American Cancer Society Recommends Fewer Mammograms

One of the most respected and influential groups in the continuing breast-cancer screening debate said on Tuesday that women should begin mammograms later and have them less frequently than it had long advocated.

The American Cancer Society, which has for years taken the most aggressive approach to screening, issued new guidelines on Tuesday, recommending that women with an average risk of breast cancer start having mammograms at 45 and continue once a year until 54, then every other year for as long as they are healthy and likely to live another 10 years.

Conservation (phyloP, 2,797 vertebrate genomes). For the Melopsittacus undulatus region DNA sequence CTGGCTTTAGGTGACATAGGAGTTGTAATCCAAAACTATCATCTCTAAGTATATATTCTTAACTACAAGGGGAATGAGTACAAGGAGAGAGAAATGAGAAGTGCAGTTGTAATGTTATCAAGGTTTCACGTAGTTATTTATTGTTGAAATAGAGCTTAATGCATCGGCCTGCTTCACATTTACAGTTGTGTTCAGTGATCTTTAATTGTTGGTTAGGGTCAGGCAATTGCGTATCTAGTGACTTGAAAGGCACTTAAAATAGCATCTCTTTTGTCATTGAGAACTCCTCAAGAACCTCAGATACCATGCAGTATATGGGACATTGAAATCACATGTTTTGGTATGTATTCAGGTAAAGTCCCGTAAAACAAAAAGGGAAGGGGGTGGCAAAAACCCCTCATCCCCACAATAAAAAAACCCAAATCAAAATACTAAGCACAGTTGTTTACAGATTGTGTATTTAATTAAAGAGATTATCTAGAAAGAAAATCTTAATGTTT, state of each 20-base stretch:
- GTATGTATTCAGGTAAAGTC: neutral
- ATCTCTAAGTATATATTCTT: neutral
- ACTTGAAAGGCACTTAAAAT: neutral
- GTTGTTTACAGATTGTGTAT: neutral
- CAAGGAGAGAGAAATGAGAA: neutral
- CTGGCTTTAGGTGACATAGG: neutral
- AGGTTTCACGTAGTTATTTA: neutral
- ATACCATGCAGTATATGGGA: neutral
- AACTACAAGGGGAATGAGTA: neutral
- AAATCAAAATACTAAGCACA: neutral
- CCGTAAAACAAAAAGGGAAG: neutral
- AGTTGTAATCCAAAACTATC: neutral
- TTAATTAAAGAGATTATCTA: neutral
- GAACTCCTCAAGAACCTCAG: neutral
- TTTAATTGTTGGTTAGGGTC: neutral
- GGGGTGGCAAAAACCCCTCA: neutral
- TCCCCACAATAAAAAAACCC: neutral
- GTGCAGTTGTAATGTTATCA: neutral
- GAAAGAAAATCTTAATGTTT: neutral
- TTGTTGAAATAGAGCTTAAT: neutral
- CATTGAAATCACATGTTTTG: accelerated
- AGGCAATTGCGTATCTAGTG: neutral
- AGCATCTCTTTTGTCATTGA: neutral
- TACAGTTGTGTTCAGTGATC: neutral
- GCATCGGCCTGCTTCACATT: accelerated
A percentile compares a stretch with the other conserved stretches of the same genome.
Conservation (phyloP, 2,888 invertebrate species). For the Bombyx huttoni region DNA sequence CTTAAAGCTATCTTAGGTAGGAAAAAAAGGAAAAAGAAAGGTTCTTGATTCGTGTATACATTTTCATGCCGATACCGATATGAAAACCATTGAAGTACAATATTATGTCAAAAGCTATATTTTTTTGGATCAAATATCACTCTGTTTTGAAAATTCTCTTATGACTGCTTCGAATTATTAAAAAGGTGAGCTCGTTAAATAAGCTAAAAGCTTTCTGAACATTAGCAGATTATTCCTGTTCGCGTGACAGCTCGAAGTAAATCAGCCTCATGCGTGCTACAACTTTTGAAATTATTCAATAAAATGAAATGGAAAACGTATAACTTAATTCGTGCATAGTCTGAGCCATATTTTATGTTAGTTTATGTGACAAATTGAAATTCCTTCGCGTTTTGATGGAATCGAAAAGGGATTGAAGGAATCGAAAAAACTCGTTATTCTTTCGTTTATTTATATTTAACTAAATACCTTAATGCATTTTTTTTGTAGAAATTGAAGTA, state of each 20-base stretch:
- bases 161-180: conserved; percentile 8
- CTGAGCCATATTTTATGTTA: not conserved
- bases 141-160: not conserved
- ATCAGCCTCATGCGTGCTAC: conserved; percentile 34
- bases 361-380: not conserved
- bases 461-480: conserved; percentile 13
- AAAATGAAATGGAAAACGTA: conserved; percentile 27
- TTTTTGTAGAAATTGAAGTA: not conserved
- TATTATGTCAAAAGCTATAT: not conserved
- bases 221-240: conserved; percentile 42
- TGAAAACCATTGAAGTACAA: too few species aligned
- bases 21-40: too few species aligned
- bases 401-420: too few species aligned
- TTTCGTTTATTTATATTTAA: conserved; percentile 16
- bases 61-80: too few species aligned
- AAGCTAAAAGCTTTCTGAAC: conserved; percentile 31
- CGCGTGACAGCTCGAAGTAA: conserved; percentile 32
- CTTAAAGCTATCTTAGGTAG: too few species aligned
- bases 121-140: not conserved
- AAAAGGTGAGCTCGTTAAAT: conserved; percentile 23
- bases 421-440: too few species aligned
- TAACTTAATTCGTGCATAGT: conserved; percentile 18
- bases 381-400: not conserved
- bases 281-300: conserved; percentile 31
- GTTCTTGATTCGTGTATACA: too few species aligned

The organization also said it no longer recommended clinical breast exams, in which doctors or nurses feel for lumps, for women of any age who have had no symptoms of abnormality in the breasts.

Previously, the society recommended mammograms and clinical breast exams every year, starting at 40.

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Jeffrey R. Ungvary President

Jeffrey R. Ungvary